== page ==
Only keep sea cucumbers in a tank with a sand bed.
Only have one sea cucumber for every 50 to 75 gallons of aquarium water.
Keep the water quality high.
Make sure all powerheads and intakes are covered.
Watch out for species that may nip and harass sea cucumbers (e.g. triggerfish, Wrasses, Butterfly fish, and large hermit crabs).
Consult the following chart for guidelines how many of each animal to consider adding to your system for sand sifting.
What is detritus anyway? Detritus, generally speaking, is not a good thinghence the need for janitorial invertebrates to deal with it. First off, there are no true detritus eating invertebrates in the wild. The animals aquarists think of as detritivores are really omnivores that are extremely opportunistic. In other words, they will eat anything including left over food, some amount of waste, dead animals, sheddings from animals, and a range of other, as the butcher puts it, bits and pieces.
For detritus control, a few snails such as Bumble Bee Snails, Nassarius Snails, Cerith Snails, and Tonga Fighting Conch should be employed, but a crew of small, reef-compatible hermit crabs is, in our opinion, invaluable. In particular, Blue Leg Reef Hermit Crabs and Scarlet Reef Hermit Crabs should be seriously considered for detritus control, as should Sally Lightfoot Crabs in aquaria of 50 gallons or larger. Be sure to check the chart below for recommendations on numbers of animals to add for detritus control.
There are several invertebrates that perform important maintenance in the reef aquarium, but, instead of cleaning your sand bed, aquarium walls or rock, they actually tend to your livestock. Cleaner shrimp are the obvious invertebrate cleaners, but there are a few others that you may want to consider.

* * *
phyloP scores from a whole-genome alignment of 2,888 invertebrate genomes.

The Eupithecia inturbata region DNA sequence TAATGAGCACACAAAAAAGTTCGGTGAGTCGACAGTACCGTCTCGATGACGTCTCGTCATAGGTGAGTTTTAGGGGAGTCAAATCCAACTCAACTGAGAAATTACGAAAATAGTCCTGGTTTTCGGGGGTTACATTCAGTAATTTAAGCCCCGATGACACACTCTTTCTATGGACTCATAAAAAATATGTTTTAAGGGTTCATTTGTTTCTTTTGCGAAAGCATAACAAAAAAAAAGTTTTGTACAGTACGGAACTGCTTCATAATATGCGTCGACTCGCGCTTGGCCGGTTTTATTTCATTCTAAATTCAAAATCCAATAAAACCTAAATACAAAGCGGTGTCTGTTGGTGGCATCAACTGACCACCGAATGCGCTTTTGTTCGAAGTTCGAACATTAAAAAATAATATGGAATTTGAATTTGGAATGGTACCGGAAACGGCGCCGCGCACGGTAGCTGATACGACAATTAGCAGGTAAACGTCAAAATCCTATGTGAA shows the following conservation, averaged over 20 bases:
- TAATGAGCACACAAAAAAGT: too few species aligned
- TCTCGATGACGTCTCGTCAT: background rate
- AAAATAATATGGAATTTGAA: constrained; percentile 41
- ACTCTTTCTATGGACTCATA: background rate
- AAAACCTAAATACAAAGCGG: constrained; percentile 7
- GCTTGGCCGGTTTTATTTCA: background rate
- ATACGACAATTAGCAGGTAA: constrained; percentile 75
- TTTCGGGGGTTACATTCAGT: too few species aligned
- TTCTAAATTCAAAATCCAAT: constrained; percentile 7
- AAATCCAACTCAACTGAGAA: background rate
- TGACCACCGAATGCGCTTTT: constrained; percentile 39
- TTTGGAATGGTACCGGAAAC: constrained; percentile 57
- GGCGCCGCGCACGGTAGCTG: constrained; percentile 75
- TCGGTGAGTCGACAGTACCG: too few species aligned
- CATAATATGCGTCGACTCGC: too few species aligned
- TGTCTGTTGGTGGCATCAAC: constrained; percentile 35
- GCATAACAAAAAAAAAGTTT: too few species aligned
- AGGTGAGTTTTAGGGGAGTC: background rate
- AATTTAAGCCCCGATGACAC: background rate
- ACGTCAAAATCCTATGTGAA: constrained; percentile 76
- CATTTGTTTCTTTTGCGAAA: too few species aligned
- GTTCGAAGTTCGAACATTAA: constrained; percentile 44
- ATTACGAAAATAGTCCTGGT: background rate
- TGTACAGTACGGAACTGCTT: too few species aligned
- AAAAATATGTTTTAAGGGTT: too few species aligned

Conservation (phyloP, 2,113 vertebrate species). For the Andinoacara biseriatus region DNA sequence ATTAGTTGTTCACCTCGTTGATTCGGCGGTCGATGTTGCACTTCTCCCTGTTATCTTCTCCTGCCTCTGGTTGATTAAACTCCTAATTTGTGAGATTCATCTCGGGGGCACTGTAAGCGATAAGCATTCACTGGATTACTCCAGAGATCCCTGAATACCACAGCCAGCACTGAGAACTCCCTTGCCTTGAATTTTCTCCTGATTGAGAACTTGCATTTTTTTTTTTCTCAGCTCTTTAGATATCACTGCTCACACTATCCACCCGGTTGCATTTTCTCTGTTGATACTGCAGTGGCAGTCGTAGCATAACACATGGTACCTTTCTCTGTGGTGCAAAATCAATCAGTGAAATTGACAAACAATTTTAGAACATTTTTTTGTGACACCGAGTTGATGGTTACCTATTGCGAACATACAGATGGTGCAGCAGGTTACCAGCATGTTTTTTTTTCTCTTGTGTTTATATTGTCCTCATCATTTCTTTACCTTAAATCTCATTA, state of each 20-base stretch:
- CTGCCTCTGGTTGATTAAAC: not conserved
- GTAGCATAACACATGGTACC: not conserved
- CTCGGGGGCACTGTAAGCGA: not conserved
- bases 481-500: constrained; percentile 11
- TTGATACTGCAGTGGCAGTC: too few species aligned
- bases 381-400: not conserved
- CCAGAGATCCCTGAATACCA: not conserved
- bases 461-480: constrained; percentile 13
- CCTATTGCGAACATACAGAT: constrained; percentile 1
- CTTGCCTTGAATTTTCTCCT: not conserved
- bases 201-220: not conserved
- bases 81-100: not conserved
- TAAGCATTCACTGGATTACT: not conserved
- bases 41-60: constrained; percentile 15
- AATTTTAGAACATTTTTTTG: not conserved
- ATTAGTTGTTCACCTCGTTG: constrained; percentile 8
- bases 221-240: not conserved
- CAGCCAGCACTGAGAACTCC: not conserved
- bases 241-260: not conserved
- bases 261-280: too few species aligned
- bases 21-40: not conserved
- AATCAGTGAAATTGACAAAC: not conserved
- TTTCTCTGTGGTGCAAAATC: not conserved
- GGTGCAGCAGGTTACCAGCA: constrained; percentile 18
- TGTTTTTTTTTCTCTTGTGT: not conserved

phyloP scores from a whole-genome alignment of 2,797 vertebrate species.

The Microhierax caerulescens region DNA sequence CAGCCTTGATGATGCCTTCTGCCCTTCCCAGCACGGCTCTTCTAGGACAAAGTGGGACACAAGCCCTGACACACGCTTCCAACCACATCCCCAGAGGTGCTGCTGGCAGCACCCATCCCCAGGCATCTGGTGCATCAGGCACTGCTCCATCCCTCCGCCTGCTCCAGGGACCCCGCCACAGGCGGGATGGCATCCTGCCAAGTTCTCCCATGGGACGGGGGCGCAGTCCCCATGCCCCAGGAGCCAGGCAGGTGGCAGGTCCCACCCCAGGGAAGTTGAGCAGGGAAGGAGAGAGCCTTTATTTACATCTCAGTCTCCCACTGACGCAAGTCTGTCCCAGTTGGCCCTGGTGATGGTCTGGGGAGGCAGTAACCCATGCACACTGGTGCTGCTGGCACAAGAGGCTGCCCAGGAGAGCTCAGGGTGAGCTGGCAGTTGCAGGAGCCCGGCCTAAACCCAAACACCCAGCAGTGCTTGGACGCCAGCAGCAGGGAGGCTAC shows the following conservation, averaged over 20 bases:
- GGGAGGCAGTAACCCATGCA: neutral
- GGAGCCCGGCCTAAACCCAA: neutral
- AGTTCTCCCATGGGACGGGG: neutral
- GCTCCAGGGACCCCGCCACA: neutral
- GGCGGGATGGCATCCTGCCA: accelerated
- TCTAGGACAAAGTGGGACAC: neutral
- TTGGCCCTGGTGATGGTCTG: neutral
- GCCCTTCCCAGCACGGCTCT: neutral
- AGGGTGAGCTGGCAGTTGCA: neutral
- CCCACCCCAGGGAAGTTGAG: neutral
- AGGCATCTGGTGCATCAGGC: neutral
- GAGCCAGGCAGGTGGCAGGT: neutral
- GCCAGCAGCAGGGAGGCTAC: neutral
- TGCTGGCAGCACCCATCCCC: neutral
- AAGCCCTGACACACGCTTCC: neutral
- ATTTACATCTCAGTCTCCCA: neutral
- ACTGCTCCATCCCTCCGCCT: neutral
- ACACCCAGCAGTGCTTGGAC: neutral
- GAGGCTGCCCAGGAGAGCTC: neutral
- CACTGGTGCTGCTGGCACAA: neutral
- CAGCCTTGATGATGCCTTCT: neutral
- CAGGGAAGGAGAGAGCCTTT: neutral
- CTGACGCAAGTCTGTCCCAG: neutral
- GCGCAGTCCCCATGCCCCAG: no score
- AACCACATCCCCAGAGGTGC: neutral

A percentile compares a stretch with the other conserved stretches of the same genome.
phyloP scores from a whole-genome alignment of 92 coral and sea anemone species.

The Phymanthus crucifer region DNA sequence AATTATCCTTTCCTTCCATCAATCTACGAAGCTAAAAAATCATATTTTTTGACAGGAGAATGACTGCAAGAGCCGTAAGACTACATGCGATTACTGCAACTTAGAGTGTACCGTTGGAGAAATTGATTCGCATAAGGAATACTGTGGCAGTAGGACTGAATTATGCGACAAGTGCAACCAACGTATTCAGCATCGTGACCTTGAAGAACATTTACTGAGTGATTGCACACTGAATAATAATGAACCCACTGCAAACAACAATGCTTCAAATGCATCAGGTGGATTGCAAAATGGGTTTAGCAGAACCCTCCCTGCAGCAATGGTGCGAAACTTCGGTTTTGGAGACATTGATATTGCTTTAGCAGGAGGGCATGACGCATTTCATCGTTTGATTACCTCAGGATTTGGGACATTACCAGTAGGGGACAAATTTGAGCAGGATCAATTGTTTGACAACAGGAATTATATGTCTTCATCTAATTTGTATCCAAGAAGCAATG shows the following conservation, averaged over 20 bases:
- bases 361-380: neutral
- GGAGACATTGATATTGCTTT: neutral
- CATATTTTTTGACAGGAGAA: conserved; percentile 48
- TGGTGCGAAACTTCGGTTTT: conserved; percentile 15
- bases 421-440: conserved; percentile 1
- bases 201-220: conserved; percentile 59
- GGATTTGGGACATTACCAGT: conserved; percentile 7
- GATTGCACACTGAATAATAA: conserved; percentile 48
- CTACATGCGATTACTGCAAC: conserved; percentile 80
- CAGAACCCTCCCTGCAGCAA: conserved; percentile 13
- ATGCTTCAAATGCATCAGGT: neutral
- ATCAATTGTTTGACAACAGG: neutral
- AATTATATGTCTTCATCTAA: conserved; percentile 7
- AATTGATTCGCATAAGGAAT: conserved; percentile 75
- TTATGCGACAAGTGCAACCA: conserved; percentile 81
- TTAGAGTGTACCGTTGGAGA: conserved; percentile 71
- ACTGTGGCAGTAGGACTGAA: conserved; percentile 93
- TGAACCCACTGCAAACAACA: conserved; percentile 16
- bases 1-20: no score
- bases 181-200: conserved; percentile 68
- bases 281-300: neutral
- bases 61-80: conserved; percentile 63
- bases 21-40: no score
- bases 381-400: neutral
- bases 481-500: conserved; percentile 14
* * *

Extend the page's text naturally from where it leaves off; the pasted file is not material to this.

The most obvious choices for cleaner shrimp come from the family Hippolytidae and include the genera of Lysmata, Saron, Thor, and Tozeuma with Lysmata amboinensis being the cleaner shrimp in most aquarists minds. These invertebrates will (to greater and lesser degrees) pick parasites and other debris from your fishes. L. amboinensis is an Indo-Pacific shrimp commonly called the White-Striped Cleaner Shrimp, the Ambon Shrimp or, simply, the Cleaner Shrimp. This is the probably the best cleaner shrimp commonly available to the hobbyist, as it can be kept in groups and, generally speaking, takes its cleaner responsibilities seriously. Take the time to drip acclimate appropriately and provide them with plenty of hiding spots (particularly important when they molt). In addition to cleaning your fishes, these shrimp will also feed on just about any foodstuff you put in the aquarium.
While generally tiny and semi-transparent, dont overlook cleaner shrimp from the Family Palaemonidae, otherwise known as Anemone Shrimp and Rock Shrimp. These shrimp will host in a variety of corals and anemones, and some will readily set-up cleaning stations. Some of the best species to consider include ones from the genus Periclimenes, such as:
Pacific Clown Anemone Shrimp Periclimenes brevicarpalis
Holthuis' Cleaner Shrimp Periclimenes holthuisi
Emperor Shrimp Periclimenes imperator
Glass Anemone Shrimp Periclimenes brevicarpalis
There are a variety of crabs that live commensally with sessile invertebrates, although there is some debate regarding if they are, at times, more parasitic or even helpful. Regardless, you might look at crabs form the genus Neopetrolisthes (e.g. Porcelain Anemone Crabs), as well as ones from the Family Trapeziidae (e.g. Coral Crabs such as Trapezia flavopunctata commonly called the Yellow-Spotted Guard Crab).
That brings us to the end of part one in this series about how to choose an invertebrate for your saltwater aquarium. In this part, we dealt with janitorial invertebrates that perform a variety of invaluable functions in the marine aquarium. In the next part in the series, we will be looking at invertebrates that we keep primarily for their beauty. We will continue to limit our discussion to motile invertebrates (no corals), and we will take a look at some of the most stunning marine invertebrates in terms of selection and husbandry.